Probe ordered of toxic emissions in South B

Factories emit gases that sicken residents, especially children hospitalised for vomiting, respiratory problems, nose bleeds

In Summary

• Tobiko on Monday directed National Environmental Complaints Committee and Nema to urgently investigate 

• Residents, especially children, have developed respiratory problems because of the 'poisonous' gases

Air pollution in Nairobi
Air pollution in Nairobi

Environment CS Keriako Tobiko has ordered a probe of 'toxic emissions from factories near Nairobi's South B estate.

Residents said emissions became unbearable on March 5, when they said gasses were being released at around 3am.

As a result, residents, especially children, have developed respiratory problems.  


Children are coughing, vomiting, have sore eyes and nose bleeds. Some have been hospitalised.

The nature of the gases and exact emissions sites have not been identified.

Tobiko on Monday directed the National Environmental Complaints Committee and the National Environment Management Authority to investigate the problem.

South B MCA Waithera Chege earlier met the CS over the emissions, which have affected residents for a month.

Led by John Chumo, the NECC went to area on Monday and is expected to prepare a  preliminary report for Tobiko.

“I have directed Nema and the committee to carry out investigations, prepare a report and bring it to me. The matter is in my hands and we will take it forward,” Tobiko said.

It was not known when the report would be ready but preparation is urgent.



Speaking to the Star yesterday, Chumo said the team will be on the ground for several days gathering facts.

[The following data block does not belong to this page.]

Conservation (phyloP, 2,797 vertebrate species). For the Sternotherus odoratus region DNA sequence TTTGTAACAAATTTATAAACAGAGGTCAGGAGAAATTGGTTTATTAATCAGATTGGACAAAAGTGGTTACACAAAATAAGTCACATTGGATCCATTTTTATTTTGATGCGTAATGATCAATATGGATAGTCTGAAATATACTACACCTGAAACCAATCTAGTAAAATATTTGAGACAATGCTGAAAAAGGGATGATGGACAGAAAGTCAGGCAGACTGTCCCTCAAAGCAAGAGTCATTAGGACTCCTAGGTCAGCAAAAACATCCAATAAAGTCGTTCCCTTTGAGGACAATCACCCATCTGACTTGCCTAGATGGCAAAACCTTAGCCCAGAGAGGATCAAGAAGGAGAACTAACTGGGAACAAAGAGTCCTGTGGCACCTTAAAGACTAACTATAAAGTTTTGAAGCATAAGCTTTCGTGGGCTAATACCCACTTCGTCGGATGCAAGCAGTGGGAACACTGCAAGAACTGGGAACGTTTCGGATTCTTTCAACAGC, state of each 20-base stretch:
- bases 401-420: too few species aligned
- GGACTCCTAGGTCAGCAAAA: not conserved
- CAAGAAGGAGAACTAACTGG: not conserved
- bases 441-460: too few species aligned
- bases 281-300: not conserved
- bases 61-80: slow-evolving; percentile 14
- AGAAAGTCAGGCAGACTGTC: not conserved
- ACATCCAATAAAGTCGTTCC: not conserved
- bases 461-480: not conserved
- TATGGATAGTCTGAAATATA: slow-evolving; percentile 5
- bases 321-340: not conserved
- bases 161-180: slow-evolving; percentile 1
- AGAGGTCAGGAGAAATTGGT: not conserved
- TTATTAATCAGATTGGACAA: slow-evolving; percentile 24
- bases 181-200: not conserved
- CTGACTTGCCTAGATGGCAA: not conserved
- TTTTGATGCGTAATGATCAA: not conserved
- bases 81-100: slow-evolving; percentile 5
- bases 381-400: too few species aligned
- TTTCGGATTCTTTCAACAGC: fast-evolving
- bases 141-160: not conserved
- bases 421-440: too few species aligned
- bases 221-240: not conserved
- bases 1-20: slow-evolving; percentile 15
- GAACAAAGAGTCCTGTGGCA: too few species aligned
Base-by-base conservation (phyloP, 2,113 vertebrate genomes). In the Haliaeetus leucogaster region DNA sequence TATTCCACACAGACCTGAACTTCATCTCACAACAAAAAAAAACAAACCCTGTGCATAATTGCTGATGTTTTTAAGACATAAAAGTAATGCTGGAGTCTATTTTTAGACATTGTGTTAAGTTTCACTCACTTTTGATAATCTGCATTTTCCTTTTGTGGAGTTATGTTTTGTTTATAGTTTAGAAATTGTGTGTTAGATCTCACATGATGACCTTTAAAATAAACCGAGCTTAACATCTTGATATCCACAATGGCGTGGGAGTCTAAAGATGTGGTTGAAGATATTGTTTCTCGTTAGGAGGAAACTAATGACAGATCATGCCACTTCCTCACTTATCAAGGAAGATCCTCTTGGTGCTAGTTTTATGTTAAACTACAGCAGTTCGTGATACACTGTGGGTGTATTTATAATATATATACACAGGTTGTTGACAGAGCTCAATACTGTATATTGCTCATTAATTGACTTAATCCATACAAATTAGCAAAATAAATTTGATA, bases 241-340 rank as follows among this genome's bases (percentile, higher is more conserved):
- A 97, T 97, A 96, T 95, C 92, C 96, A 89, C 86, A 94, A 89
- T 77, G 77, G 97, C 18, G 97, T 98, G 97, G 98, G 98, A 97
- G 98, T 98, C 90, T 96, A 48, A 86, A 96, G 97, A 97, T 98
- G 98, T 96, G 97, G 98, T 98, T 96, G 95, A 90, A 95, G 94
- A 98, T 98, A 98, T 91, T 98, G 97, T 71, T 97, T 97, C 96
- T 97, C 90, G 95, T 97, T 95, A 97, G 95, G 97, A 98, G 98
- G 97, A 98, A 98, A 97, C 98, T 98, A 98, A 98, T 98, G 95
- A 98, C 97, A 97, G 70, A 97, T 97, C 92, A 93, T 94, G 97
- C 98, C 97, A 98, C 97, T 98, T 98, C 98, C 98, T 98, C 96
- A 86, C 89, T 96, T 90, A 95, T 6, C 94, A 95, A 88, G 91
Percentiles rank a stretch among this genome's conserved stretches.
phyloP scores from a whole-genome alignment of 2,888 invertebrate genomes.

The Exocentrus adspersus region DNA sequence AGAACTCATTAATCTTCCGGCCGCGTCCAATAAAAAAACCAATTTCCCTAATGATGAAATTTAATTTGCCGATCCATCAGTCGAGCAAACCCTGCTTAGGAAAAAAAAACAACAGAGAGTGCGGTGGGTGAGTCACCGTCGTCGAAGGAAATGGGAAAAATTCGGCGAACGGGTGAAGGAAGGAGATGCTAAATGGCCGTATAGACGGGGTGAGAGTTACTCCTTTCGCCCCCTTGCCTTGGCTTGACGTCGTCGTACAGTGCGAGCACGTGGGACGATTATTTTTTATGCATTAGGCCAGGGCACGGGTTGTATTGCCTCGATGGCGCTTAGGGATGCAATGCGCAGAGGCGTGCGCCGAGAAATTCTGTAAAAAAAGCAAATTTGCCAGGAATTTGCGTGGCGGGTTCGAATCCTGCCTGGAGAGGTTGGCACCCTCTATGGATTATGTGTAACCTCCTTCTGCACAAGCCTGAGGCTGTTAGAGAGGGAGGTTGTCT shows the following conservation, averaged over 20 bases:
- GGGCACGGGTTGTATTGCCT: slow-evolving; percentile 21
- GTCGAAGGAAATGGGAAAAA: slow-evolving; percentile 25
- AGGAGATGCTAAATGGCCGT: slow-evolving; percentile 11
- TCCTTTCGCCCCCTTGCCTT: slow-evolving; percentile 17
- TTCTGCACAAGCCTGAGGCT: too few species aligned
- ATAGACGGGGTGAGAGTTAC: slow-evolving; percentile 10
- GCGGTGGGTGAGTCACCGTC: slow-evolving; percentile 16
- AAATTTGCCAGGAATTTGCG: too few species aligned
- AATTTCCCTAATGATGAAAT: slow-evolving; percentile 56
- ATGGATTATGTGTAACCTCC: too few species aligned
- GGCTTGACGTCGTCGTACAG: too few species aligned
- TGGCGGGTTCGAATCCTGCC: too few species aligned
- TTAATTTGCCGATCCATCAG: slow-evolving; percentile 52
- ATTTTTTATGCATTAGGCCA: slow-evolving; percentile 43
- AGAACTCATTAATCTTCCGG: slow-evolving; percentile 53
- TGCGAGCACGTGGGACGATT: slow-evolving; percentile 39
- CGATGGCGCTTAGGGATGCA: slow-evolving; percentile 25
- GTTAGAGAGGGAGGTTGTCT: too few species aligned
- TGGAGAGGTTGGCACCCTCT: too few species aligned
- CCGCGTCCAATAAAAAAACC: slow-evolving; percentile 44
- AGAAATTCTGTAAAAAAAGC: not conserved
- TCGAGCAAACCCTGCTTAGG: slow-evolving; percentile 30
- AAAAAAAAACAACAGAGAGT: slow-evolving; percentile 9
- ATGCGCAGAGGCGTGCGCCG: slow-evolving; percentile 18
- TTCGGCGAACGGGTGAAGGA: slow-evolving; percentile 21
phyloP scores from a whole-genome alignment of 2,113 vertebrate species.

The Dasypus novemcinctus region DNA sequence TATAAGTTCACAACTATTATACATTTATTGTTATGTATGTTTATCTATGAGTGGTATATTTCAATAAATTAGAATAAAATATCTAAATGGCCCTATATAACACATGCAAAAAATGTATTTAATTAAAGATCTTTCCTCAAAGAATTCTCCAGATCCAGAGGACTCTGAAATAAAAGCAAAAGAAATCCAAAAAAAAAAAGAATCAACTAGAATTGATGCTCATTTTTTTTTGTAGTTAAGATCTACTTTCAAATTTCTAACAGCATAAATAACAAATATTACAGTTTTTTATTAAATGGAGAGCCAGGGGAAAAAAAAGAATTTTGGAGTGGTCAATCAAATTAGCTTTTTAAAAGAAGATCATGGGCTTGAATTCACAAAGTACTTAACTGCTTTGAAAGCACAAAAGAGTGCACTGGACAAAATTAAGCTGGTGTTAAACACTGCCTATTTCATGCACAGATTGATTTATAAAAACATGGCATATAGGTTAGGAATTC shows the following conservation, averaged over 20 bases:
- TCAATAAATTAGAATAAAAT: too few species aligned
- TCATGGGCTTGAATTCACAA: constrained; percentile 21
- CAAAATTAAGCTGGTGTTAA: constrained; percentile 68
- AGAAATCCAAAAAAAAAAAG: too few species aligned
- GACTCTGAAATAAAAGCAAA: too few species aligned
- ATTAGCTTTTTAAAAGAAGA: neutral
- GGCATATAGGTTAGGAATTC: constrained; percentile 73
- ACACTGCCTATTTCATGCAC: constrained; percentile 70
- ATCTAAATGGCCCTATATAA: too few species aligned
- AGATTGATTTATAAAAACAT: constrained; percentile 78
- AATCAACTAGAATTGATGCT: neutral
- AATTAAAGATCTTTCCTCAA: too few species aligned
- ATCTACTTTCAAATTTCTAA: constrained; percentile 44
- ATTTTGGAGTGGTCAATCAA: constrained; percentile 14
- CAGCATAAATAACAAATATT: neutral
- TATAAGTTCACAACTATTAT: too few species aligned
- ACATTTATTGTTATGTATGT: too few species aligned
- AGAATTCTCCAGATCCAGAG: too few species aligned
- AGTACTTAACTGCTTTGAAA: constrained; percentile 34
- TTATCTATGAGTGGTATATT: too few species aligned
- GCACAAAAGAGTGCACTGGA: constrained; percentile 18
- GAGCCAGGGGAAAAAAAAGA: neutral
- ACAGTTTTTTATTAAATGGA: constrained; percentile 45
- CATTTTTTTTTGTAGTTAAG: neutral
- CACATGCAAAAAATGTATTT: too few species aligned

"We will meet affected residents and visit factories suspected to be emitting these gases. We will be able to present a well-written preliminary report," he said.

Chumo added that once the factories have been identified, an analysis of gasses will be carried out. This will help if the matter goes to court.

One Nema testing device has been on the ground for three days.


Mid last month, Chege, who is the county Majority Whip, had given Nema 14 days to investigate and file a report on factories emitting the toxic gases.

“To date, I have not received any report from Nema, which gives me more reason to say they are not taking the matter seriously,” Chege said.

She had presented the problem to the assembly and said she would file a petition to disband Nema if it fails to investigate the factories.

On March 27, Chege and officials from the executive, the assembly Environment committee and Nema officials visited the area with the factories.

They identified at least 20 factories and after inspection said three were suspected to be emitting dangerous gases.

County Environment chief officer David Makori said the factories may be closed if found culpable.

He said the county is working with other institutions to carry out tests and present findings on the emissions.

“At the moment, the county has no capacity to carry out tests because we don’t have air pollution kits. But we are working with other institutions like the University of Nairobi,” Makori said.

Last week  Chege wrote to CS Tobiko, appealing for his intervention.

She said Nema was not up to the task and accused it of being compromised by he owners of the industries.

“I have followed the necessary channels but if nothing is done, I will have to move to court. The health status of my people is important,” she said.


Smoke bellows from an industry near the Nairobi National park as animals graze on October 9, 2017. Photo/file
Smoke bellows from an industry near the Nairobi National park as animals graze on October 9, 2017. Photo/file
Image: Monicah Mwangi